Short Summary of Dr. Faustus: "Dr. Faustus" by Christopher Marlow



Chorus introduces the parentage of Dr. Faustus, a renowned dr. of the city whom the entire city gives utmost respect for his knowledge and intelligence. His parents were well average and he has claimed present success owing to his hard work and mental faculties. But the same doctor has gone greedy to the extent that he is prone to learn magic for the satisfaction of his worldly lust of pleasure and accumulation of fame with abundance of wealth. He strikes a deal with the Mephistophilis, an assistant to Lucifer, of selling his soul in exchange of a life of 24 years. Lucifer and all satanic forces shall provide him full support for his unchecked life of evil.

It is on several occasions that God does intervene in the best interest of Faustus to set him right, but as the law of nature is, instead of direct imposition of any solution to the problem of Faustus, he is severally guided to return to the right path and adopt the method of repentance but Faustus would not do so because he does not intend to. He would relish his sinful life of 24 years for an ever abiding hell where devil has purchased his permanent abode. But Faustus cared for worldly fame and success:

"All things that move between the quiet poles

Shall be at my command: emperors and kings

Are but obeyed in their several provinces".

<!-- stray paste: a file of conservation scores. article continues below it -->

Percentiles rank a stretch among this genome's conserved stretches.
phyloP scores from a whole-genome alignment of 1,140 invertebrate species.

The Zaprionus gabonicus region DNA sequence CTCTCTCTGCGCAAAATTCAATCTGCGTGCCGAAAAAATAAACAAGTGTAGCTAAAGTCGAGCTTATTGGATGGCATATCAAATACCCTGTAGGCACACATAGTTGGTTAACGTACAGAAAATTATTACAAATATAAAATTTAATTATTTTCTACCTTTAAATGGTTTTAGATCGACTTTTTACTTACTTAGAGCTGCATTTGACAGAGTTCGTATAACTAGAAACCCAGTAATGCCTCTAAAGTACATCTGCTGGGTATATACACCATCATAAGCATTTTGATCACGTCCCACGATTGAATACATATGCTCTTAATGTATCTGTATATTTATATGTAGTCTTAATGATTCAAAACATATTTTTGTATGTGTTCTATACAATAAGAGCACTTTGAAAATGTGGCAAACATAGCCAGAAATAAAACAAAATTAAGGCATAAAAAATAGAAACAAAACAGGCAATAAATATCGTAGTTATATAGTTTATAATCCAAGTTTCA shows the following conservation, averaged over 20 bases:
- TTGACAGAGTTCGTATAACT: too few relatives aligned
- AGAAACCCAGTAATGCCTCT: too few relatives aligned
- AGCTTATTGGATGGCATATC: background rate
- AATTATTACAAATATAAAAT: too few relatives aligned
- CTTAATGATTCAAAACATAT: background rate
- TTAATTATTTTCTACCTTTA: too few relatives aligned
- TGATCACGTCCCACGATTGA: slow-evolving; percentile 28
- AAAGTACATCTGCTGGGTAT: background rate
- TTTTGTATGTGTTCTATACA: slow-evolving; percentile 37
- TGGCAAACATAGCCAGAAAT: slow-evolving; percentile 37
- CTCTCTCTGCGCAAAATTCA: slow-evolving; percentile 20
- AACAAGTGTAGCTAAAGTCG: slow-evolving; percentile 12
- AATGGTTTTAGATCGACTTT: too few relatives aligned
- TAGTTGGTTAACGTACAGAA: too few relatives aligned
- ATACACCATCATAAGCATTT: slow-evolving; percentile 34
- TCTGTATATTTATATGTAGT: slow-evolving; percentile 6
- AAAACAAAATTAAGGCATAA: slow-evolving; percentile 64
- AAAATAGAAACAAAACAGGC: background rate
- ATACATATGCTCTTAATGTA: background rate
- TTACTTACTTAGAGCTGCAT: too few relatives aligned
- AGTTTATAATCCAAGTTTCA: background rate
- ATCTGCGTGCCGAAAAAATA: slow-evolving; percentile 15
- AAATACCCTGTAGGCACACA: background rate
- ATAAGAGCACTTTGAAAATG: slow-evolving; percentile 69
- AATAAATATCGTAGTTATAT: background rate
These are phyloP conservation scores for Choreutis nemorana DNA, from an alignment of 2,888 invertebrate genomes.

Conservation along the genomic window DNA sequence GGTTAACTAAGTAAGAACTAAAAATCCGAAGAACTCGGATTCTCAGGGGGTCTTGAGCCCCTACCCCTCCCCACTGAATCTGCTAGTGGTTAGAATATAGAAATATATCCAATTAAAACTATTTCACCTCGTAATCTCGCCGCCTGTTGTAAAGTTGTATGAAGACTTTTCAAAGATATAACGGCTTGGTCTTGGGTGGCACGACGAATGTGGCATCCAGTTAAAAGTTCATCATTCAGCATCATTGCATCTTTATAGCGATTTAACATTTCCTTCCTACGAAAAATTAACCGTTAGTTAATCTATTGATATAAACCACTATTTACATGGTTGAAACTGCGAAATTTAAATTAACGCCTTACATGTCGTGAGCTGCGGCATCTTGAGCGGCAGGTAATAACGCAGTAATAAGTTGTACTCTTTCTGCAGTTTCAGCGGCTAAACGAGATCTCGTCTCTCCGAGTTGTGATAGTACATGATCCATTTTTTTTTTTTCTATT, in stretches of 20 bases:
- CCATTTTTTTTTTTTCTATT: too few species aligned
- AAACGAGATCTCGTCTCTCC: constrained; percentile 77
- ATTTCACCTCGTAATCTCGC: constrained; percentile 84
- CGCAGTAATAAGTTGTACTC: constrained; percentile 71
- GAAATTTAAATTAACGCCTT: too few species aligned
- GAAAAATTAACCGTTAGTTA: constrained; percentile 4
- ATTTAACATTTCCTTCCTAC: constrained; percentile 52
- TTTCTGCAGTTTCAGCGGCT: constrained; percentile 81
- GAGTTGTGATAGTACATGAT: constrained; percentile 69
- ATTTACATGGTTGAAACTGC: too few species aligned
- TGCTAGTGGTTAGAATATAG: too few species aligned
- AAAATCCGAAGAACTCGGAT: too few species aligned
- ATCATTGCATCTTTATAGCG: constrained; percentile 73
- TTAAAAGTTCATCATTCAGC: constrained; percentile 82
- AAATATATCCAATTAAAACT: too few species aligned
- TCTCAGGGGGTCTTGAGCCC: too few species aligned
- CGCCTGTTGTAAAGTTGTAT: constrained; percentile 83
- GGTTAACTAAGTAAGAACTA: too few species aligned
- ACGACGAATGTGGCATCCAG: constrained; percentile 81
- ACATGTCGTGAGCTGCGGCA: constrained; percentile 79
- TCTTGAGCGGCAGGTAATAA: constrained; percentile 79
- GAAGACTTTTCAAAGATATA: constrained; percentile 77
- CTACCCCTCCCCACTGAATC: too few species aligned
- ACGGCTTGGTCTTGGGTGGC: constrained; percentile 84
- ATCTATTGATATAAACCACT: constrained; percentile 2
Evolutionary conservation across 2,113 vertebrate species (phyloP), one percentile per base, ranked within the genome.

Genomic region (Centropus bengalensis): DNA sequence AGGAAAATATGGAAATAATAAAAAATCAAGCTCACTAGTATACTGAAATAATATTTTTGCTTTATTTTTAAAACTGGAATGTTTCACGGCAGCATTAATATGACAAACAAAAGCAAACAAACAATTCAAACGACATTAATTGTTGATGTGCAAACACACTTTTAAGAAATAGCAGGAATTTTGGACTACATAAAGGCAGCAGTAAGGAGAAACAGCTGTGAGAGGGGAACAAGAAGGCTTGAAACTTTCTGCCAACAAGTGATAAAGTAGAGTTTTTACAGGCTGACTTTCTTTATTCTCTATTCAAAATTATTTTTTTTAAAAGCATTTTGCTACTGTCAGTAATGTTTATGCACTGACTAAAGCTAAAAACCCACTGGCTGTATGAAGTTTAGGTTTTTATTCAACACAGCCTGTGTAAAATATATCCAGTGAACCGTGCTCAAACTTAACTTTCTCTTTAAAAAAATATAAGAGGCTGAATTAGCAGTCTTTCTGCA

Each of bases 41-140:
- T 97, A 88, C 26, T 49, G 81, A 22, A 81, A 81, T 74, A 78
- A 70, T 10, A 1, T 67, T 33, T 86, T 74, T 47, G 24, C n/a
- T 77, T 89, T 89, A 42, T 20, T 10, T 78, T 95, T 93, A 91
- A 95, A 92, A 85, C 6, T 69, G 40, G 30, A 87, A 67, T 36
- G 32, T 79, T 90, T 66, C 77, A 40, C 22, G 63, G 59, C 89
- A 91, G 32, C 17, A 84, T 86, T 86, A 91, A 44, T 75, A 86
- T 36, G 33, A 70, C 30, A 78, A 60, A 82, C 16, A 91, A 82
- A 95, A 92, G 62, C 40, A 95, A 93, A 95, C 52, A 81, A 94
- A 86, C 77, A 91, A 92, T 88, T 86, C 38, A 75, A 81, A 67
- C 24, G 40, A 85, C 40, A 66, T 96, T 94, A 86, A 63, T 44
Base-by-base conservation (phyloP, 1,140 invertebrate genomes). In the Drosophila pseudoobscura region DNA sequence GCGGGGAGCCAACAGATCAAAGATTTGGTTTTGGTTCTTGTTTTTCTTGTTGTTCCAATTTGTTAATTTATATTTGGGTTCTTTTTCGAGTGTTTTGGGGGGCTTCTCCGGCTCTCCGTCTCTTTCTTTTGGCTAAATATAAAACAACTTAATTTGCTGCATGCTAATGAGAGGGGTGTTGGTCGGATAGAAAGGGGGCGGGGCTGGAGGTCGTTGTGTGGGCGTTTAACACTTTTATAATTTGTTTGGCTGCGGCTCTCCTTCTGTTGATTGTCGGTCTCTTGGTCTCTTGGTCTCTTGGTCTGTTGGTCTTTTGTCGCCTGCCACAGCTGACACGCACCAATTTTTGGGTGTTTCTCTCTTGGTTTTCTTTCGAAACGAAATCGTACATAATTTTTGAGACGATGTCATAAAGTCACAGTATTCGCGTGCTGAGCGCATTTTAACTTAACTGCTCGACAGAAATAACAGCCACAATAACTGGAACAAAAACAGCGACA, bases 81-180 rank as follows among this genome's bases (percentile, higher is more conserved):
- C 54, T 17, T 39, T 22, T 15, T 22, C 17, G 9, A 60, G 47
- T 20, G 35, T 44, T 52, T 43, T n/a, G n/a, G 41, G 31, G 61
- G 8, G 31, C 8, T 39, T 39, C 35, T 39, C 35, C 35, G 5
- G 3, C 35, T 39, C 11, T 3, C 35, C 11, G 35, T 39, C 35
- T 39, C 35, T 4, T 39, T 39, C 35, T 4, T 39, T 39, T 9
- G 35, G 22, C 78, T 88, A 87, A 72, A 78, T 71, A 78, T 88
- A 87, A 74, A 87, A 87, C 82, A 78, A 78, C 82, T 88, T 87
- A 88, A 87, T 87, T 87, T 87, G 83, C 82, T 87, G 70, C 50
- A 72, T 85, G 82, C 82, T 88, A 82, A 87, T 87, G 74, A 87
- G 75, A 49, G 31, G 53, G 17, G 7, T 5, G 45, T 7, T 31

Good angel warns Faustus of the blasphemy of magic while the bad angel encourages him. But Faustus is almost lost in the dream of becoming a demigod through magic: he would use the spirits.

"I'll have them fly to India for gold,

Ransack the ocean for orient pearl,

And search all corners of the new-found world

For pleasant fruits and princely delicates".

When Faustus wants Mephistophilis to strike the deal of a blissful life of 24 years in the world, the reply is very painful and troublesome because the devil does not want Faustus to become evil:

"Think'st thou that I, that saw the face of God,

And tasted the eternal joys of heaven,

Am not tormented with ten thousand hells,

In being depriv'd of everlasting bliss? O, Faustus, leave these frivolous demands,

Which strike a terror to my fainting soul!"

While Faustus cuts his arm to write with blood, his wound is congealed by powers divine; unfortunately, Faustus draws no meaning from it and wounds himself again to bind himself to the devil. Soon Faustus discovers on his arm: "Homo, fuge" and Faustus is wondering where he can run and he determines "Faustus shall not fly". He completes the letter and hands it over to the devil, confirming his soul given to the devil.

Later Faustus becomes sinful and cannot repent:

"My heart is harden'd, I cannot repent;

Scarce can I name salvation, faith, or heaven".

Faustus is in deep pains: "let this hour be but A year, a month, a week, a natural day, That Faustus may repent and save his soul!" Faustus seeks heaven's favours now when half an hour is left of his life: "Let Faustus live in hell a thousand years, A hundred thousand, and at last be sav'd!" But the devils come and tear apart Faustus's limbs.




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